About Jackson House
In May, 1978, due to the closing of the only local ministry program (which operated for 9 years) a need for a replacement was necessary. The Doherty House (listed on the National Registry of Historic Buildings) was offered for sale and was initially purchased by Rev. Harry Woodall to start an interfaith program based on the closing facility to provide a crisis intervention service. A board of directors was formed partially from the Contact Teleministries and other local leaders with Rev. Woodall as the first director of the center.
Programs are set up to interview each person in crisis, files are kept, and decisions are made based on needs and resources. Supportive counseling is offered to seek out and reduce factors contributing to the crisis. This is all provided with volunteers and donors.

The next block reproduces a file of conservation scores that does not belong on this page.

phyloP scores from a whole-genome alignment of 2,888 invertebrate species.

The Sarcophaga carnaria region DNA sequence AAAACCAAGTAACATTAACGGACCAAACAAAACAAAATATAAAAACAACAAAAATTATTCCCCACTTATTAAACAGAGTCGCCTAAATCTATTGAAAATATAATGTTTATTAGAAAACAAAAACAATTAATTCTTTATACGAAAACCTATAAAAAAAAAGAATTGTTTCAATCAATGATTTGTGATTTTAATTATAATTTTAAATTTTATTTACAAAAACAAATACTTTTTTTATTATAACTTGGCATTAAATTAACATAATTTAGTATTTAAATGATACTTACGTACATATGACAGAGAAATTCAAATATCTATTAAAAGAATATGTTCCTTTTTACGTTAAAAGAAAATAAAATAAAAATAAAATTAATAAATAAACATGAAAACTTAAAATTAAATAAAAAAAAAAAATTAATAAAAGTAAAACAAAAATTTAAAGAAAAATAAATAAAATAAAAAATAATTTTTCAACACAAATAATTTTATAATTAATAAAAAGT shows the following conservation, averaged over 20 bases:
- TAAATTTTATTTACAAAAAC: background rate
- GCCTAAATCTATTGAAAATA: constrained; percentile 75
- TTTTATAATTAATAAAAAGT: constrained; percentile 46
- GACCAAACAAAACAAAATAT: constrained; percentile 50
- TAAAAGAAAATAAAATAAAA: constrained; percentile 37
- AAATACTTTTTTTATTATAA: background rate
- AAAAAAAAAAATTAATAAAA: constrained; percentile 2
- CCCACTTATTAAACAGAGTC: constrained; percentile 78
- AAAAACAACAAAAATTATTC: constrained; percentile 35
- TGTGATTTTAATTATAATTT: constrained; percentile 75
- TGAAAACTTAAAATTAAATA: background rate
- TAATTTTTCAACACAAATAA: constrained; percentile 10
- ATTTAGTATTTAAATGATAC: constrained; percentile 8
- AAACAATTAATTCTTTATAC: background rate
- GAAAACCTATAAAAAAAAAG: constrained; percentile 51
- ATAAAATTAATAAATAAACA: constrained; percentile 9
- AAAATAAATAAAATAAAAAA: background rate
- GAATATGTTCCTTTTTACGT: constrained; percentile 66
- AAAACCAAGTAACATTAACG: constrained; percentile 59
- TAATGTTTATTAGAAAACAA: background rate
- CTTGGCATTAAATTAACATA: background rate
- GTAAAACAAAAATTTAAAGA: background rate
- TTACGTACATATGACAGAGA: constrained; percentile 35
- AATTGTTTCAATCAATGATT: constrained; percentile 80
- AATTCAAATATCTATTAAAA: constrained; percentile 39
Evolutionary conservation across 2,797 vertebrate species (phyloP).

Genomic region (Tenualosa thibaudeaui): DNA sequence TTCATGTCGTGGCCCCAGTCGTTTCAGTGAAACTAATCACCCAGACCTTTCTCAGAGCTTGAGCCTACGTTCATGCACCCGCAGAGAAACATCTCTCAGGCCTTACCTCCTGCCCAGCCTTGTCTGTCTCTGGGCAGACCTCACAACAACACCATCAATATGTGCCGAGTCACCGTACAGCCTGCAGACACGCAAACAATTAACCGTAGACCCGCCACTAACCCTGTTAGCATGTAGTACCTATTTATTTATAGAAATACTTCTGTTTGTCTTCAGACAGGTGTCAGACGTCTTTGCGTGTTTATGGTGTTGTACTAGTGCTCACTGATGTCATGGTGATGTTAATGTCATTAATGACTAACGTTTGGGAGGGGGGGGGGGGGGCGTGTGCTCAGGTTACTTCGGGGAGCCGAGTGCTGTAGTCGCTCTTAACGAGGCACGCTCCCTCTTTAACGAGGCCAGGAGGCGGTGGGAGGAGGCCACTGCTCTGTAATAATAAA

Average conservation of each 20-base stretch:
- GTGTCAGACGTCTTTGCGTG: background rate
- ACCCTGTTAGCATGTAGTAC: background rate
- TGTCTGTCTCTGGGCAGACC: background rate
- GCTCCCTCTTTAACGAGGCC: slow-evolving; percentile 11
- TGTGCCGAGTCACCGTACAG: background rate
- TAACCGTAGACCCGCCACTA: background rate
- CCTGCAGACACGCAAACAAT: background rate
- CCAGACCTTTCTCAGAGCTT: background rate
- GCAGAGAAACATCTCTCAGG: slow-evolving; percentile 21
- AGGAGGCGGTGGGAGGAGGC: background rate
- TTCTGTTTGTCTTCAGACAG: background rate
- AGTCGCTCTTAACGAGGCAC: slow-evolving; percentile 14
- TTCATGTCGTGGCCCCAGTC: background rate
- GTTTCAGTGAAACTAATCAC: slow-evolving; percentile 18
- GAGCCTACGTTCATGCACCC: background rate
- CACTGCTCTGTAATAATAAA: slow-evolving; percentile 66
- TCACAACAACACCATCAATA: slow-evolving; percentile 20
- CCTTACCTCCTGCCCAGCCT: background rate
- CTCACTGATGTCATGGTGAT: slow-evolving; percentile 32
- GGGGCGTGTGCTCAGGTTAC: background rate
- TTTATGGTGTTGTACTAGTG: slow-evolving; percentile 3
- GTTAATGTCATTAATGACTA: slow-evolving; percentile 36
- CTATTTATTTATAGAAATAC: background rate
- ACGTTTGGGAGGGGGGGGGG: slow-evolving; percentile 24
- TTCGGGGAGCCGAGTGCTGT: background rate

Eleanor Klugh Jackson was a local volunteer of the Contact Teleministry whose memory was honored after her death and prior to the beginning of the ministry. She would have been proud to be a part of the center to assist the needy in crisis. Her legacy continues with family members continued participation in the program.
Jackson House was recognized by the Hot Springs Chamber of Commerce as the 2010 Organization of the Year. (Photo by Lu Otto)